One of the earliest concerns of the labor movement was the exploitation of children in the workplace. Leaders also fought to bring the workday for all workers down to 10 hours daily. The passage of the Fair Labor Standards Act gave many employees a right to an eight-hour workday. Today, the labor movement continues to fight for fair wages for employees, including efforts to increase the federal minimum wage.

NLRB receives complaint about Spot Coffee

A manager and two employees who worked for Spot Coffee in Upstate New York were reportedly terminated for trying to join a union. The employees were terminated for organizing a meeting while the manager was terminated for refusing to tell the company who attended it. A state lawmaker has called for a boycott of the company and said that unions were an important part of America.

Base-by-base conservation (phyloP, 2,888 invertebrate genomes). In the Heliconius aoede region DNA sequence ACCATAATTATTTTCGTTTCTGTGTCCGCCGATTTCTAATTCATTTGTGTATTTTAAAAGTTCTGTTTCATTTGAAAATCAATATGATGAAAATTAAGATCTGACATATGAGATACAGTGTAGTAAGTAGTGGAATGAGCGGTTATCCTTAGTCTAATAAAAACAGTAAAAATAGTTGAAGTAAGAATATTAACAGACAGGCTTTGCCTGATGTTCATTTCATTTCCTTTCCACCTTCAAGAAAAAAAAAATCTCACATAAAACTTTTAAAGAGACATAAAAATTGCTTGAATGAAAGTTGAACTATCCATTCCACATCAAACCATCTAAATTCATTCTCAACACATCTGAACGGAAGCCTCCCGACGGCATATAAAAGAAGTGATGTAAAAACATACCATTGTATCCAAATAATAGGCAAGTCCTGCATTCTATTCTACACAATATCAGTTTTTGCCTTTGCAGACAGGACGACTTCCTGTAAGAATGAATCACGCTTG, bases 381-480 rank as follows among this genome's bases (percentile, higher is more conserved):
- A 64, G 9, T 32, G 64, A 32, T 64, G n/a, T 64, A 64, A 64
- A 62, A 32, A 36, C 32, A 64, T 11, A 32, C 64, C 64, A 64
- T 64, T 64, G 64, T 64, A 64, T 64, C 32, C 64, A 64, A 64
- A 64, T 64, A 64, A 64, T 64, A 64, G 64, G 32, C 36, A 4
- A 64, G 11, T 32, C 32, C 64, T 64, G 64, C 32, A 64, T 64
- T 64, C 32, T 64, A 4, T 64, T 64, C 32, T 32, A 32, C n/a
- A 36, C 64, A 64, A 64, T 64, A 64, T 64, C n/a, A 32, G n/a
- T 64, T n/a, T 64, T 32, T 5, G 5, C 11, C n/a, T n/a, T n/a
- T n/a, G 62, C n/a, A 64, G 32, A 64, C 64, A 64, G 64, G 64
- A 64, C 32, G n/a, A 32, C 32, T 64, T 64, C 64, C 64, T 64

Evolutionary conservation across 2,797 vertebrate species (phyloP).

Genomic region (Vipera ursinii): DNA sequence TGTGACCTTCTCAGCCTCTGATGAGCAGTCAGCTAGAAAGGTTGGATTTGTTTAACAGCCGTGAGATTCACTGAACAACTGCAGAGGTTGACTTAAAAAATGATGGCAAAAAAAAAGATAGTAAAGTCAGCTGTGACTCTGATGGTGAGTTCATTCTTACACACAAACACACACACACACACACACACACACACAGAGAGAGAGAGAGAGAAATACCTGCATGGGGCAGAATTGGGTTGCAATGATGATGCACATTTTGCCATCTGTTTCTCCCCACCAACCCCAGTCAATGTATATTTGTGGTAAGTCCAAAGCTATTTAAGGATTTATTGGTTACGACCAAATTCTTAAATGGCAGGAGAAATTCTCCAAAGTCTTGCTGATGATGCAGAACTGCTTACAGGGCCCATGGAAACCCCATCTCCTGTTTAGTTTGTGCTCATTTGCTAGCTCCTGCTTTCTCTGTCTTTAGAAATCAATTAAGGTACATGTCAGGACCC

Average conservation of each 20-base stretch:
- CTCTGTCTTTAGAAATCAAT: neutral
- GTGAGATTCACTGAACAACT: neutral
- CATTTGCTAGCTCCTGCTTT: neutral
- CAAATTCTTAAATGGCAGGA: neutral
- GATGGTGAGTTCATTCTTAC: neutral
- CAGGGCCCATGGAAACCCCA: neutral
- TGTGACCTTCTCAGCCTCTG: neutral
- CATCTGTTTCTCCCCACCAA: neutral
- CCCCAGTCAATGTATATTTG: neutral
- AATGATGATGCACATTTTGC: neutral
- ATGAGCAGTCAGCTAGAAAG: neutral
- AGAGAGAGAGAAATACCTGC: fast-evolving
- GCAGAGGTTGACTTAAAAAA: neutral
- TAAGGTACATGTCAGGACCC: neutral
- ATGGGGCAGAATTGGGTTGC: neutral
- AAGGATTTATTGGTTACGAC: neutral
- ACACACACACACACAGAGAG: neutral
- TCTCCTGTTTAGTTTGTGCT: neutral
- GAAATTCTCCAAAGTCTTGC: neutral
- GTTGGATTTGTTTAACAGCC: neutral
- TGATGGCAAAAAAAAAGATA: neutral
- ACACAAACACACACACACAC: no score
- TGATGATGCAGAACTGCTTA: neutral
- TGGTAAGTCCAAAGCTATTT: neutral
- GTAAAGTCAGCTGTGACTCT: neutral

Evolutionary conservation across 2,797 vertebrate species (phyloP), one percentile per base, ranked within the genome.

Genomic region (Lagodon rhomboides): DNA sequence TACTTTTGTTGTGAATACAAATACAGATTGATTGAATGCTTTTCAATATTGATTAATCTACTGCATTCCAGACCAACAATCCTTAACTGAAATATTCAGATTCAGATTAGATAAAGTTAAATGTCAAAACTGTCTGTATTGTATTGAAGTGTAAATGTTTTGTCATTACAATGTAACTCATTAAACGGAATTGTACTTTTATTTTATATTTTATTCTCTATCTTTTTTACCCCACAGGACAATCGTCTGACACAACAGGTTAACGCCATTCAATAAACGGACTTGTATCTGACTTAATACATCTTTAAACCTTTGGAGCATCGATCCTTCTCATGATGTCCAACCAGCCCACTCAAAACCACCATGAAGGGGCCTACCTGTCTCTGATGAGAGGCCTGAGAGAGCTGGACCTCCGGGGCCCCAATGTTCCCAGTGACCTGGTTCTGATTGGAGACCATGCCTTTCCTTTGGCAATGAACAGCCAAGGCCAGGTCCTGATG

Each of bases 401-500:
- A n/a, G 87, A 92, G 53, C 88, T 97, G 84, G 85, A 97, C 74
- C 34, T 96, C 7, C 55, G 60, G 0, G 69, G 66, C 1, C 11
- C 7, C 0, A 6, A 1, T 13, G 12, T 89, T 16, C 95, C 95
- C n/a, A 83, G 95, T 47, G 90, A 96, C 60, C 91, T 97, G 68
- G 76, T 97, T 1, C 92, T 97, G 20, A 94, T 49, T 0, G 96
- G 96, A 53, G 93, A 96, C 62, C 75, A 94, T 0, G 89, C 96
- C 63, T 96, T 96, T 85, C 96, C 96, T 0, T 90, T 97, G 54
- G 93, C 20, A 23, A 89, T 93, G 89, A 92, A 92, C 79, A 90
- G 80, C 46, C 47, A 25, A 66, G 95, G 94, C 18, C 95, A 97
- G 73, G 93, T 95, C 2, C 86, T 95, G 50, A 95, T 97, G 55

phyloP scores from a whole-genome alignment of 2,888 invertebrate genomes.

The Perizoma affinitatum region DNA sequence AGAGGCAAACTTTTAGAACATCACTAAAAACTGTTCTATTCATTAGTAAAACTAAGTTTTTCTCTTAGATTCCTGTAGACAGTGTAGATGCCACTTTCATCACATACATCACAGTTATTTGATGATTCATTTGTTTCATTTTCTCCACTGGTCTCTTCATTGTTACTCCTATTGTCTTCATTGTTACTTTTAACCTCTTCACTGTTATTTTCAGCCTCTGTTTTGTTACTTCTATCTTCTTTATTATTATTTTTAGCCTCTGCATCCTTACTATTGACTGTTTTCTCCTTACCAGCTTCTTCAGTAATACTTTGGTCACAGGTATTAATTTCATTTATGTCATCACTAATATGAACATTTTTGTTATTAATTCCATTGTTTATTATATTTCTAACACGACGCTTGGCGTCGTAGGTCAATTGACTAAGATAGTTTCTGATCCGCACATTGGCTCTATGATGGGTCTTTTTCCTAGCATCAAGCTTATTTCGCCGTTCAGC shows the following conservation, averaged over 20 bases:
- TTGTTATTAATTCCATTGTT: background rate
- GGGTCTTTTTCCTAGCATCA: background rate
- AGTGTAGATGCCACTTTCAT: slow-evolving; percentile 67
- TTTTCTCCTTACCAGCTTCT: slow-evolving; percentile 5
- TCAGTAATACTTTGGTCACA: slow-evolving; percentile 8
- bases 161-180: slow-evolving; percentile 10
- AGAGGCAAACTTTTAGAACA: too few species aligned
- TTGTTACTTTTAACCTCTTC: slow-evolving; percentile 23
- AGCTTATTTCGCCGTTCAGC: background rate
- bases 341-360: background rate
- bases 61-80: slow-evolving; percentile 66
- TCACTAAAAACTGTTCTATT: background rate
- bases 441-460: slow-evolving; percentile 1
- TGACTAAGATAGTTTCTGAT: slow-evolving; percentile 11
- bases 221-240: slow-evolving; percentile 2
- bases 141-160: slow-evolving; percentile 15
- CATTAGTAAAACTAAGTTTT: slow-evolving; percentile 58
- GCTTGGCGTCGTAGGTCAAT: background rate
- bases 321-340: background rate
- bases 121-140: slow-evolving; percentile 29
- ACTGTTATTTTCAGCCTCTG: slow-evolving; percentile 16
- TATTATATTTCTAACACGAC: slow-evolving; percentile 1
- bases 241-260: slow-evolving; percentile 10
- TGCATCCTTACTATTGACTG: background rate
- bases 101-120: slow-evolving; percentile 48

Spot Coffee posted a message to its Facebook page claiming that it did not terminate the employees because of their desire to form a union. However, it didn't say why the employees were ultimately let go. A complaint was made to the National Labor Relations Board (NLRB), and the company said that it would defend its actions during a future meeting. An employee of Spot Coffee said that the workers lacked protections without a union and that workers were routinely terminated without knowing why.

BuzzFeed employees stop work to protest union delays

On the afternoon of June 17, BuzzFeed journalists in New York and three other cities stopped work to protest the company's slow response to employees' votes to unionize. The vote in February came after the company laid off dozens of employees. Each side accuses the other of stalling the process.

BuzzFeed employees say the dispute is over eligibility to join the bargaining unit. The company employs more than 200 journalists throughout the United States but has offered to allow just 77 of them to join. Employees say that BuzzFeed is trying to define job titles that are permitted to join the union so the company can create new job titles in the future that are not eligible. They also say that the company claims some employees are management despite not supervising any workers. BuzzFeed says their attorneys are in daily negotiations and that they have a strong proposal for moving ahead with the process.